Your Strategic Objective—commonly referred to as your business vision—is a document that paints a clear and vivid picture of how you want your business to look, act, and feel like for your customers at some point in the future. You want to keep this image of your ideal business in mind while you build the organizational structure needed to run it. Don’t have your Strategic Objective? Now’s the time to create it.
Identify and organize all work activities
To start, identify the activities that need to happen for your business to run the way you want it to.
What are all the work activities that make your business run?
What are the clear departments that these activities fit into?
You may already know many of the specific positions you want to include in your organization chart without starting at the activity level. If so, go ahead and move on to the next step. But if you’re uncertain, it helps to list the work activities and then decide how best to group them into roles.
Funnel activities into positions
Once you have your list of activities, group them into positions in a way that makes sense. Some activities may fall neatly into one position, while others might fit in multiple positions or should be part of all positions. Do the easy groupings first before figuring out the more complicated positions.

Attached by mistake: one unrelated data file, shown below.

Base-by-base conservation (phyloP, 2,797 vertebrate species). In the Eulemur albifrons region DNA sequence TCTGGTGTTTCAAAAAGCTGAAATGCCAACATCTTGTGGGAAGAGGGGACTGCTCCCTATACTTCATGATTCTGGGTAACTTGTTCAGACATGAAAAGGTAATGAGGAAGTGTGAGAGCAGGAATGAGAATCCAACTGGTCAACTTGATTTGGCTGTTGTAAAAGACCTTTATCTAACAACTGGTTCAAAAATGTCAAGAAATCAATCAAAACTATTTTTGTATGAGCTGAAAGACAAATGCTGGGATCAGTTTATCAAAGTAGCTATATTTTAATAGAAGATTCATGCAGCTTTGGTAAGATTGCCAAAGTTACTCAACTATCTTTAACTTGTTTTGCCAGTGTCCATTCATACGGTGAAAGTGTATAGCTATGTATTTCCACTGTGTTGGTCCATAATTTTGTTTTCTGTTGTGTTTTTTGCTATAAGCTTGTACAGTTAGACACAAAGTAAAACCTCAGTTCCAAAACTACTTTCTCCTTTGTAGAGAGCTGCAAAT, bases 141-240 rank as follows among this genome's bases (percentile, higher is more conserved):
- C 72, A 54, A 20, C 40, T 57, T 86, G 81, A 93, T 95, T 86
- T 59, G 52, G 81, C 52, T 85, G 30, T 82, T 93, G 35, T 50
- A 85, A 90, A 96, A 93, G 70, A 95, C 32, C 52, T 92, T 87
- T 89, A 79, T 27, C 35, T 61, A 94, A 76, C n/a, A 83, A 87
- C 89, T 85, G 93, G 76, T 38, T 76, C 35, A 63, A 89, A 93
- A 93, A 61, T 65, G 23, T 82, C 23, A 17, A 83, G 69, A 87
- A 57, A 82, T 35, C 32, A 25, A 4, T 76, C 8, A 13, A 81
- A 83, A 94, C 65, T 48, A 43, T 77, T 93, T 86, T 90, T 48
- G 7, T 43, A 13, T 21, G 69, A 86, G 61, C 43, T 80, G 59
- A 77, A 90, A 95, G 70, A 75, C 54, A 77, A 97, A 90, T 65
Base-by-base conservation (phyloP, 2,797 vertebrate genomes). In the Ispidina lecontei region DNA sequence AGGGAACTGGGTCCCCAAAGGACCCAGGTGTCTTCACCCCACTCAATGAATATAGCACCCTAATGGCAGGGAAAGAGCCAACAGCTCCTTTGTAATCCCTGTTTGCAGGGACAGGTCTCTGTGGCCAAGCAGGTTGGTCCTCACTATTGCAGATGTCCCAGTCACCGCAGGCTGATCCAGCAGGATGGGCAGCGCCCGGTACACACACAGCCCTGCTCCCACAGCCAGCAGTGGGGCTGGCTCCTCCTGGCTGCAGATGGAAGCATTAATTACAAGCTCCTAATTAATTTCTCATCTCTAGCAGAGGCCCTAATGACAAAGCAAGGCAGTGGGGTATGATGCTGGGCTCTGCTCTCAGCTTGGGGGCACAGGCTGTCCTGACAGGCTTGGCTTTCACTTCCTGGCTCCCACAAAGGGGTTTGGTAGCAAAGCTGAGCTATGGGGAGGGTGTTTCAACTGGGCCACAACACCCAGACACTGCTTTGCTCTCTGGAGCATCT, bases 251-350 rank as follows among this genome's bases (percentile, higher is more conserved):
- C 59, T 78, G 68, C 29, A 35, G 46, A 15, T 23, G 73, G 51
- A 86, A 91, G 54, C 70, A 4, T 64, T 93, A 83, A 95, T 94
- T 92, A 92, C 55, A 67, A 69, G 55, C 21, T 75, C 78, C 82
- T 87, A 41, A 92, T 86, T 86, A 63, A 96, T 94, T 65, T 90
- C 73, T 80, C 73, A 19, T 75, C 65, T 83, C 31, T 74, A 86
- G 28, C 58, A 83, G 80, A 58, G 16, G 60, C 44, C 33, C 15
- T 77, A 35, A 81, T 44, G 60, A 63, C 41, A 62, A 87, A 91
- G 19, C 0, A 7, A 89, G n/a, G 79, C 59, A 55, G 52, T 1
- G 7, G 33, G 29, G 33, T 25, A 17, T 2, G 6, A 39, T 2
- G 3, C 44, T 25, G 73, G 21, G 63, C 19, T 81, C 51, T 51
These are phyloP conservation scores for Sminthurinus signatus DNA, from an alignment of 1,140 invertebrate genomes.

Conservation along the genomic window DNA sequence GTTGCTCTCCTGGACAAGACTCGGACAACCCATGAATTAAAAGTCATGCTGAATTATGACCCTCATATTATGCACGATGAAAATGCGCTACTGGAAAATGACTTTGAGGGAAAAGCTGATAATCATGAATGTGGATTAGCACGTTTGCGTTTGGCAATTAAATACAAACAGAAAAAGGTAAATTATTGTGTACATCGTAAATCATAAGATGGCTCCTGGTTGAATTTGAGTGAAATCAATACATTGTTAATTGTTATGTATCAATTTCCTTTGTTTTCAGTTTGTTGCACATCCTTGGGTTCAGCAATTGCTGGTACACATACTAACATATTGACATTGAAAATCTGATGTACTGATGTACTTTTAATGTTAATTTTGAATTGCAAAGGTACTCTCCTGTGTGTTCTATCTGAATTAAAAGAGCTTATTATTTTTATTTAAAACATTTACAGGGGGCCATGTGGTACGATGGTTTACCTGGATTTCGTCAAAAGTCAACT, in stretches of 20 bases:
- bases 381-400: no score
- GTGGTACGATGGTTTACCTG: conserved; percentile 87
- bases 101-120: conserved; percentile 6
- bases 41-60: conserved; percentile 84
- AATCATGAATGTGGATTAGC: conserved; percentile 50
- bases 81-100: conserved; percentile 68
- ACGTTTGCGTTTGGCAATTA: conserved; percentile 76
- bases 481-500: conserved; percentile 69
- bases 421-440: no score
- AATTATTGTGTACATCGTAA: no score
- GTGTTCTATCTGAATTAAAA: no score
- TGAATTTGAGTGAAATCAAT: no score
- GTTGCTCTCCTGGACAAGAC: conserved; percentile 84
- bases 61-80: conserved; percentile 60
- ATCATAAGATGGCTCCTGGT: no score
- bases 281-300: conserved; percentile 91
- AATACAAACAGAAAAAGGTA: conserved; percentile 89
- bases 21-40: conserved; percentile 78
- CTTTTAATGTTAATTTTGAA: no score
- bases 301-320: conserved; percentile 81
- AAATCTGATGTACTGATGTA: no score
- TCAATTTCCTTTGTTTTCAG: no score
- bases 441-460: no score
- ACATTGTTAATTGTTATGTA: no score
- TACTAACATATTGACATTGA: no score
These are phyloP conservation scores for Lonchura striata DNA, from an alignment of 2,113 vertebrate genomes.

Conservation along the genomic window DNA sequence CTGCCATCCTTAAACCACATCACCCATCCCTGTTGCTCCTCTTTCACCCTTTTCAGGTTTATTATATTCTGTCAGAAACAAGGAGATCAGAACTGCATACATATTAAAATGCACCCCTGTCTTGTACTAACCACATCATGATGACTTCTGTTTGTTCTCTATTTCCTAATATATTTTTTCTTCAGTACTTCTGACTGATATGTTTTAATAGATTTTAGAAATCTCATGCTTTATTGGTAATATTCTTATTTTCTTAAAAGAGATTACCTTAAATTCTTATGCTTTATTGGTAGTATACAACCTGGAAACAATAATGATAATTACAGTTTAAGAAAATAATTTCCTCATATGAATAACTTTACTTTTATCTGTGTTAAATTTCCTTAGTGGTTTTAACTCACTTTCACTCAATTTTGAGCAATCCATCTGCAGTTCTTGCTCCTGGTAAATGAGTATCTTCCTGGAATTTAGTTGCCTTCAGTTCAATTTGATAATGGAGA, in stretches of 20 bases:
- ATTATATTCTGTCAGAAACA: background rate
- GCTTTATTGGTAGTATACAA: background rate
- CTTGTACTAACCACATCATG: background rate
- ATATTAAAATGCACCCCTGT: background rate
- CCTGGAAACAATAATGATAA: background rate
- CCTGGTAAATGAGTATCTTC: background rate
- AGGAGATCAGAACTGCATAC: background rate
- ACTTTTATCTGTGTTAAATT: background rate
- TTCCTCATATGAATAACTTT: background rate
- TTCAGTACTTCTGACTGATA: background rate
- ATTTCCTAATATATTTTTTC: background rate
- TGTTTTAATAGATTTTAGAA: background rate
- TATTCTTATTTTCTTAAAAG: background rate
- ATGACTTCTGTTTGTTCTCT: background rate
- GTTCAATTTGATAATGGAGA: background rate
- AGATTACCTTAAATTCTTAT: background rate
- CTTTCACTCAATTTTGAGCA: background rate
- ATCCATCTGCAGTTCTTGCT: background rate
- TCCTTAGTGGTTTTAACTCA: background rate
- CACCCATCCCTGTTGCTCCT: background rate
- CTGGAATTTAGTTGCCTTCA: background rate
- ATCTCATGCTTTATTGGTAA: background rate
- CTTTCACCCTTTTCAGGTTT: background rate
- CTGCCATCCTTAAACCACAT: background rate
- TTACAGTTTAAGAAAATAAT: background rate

3. Title your chart and add the president's box
Take a blank sheet of paper and at the top, write: The Organization Chart of (your company’s name). Slightly below that, centered, draw a box and write “President/CEO”. This role may be you—or it may not be if you have a partner or have hired someone to fill this position.
4. Draw a box for each major department
Here’s where the rubber hits the road. As you start to sketch out your new org chart, consider using the following standard conventions as you chart the positions within each department:
- Boxes represent managerial positions: A managerial position is one that has positions reporting to it.
- Straight lines (usually vertical) represent non-managerial positions.